edx Phot1x report (2017/10)

Abstract

We present a design for an integrated, imbalanced Mach-Zehnder Interferometer (MZI) and propose a parameter sweep study of the MZI Free Spectral Range (FSR) as a function of path length difference. Experimental results are compared with theory and simulation data.

In its most general form, the MZI consists of two beamsplitters with the two outputs of the first optically connected to the inputs of the second (fig. 1a). A symmetric or ‘balanced’ MZI has no wavelength dependence in its transfer function, but an imbalance in path length between the beamsplitters gives rise to a spectral transmission that is periodic (fig. 2). Our proposed experiment will determine the FSR of a range of different path length imbalances in order to accurately characterise the group index \(n_g\) of the waveguides.

A generic MZI can be implemented on a monolithic chip using 3dB directional couplers (or Multi-Mode Interferometers - MMIs) as beamsplitters (fig. 1b). However since we are only interested in the FSR of the MZI, the proposed design uses Y-splitters in place of directional couplers for compactness.

The intensity at each output of a Y-splitter is simply \(I_1=I_i/2\), \(I_2=I_i/2\) where \(I_i\) is the input intensity. The electric fields are therefore \(E_1=E_i/\sqrt{2}\), \(E_2=E_i/\sqrt{2}\) and hence the output of the second Y-splitter is \(E_o=(E_1+E_2)/\sqrt{2}\). By approximating the fields as plane waves \(E=E_Ae^{\omega t - \beta x}\) with \(\beta = 2 pi n\) the output of the second Y-splitter is \[E_o=E_i/2 (e^{-i \beta L_1}+e^{-i\beta L_2})\] The output intensity is \[I_o=I_i/4 |(e^{-i \beta L_1}+e^{-i\beta L_2})|^2 = I_i/2 (1+cos{\beta \Delta L})\] The latter of which is is the transfer function of the MZI as a whole. Note for \(\beta \Delta L=\pi\), \(I_o\)=0 for any \(I_i\). Energy is, however, conserved as \(I_i\) will be coupled into either higher order waveguide modes or radiative modes.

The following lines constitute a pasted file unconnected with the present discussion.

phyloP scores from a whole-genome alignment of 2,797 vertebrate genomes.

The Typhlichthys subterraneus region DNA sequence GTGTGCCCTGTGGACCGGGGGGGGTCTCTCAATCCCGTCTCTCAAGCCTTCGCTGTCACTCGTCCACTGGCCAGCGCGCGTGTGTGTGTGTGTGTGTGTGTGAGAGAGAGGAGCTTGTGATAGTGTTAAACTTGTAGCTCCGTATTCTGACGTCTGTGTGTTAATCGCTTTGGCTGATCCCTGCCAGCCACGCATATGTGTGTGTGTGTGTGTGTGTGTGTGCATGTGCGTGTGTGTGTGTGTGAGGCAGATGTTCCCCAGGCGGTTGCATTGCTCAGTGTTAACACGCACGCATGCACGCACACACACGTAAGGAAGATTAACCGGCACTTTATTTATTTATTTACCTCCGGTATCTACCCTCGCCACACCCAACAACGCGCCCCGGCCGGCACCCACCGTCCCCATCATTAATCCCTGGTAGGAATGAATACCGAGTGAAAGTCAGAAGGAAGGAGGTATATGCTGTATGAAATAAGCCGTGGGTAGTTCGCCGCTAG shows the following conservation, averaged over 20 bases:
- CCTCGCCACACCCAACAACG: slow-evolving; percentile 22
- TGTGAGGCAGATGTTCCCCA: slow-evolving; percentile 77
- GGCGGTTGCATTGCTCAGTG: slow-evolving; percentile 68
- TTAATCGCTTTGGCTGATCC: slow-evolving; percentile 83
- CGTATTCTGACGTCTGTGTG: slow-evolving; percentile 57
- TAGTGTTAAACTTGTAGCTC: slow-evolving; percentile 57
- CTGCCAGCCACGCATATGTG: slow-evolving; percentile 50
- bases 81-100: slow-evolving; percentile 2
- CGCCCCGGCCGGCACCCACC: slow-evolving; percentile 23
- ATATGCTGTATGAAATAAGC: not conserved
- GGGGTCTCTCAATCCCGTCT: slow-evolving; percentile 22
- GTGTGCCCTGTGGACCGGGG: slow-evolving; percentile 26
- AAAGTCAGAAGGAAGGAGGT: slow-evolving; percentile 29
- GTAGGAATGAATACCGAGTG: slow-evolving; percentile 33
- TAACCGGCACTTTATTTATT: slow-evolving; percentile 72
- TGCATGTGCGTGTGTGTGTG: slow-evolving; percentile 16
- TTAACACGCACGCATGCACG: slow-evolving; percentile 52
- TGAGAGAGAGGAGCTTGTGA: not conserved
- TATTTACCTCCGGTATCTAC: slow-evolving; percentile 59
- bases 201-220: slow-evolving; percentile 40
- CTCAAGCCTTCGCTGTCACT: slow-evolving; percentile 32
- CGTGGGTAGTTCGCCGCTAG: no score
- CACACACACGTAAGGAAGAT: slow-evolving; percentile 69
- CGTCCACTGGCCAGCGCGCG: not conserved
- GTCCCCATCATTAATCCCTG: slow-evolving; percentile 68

The free spectral range is distance between adjacent peaks in the transfer function (for a given \(\Delta L\)) and is given by \[FSR(\lambda)=\lambda^2/\Delta L n_g(\lambda)\] where \(n_g\) is the waveguide group index.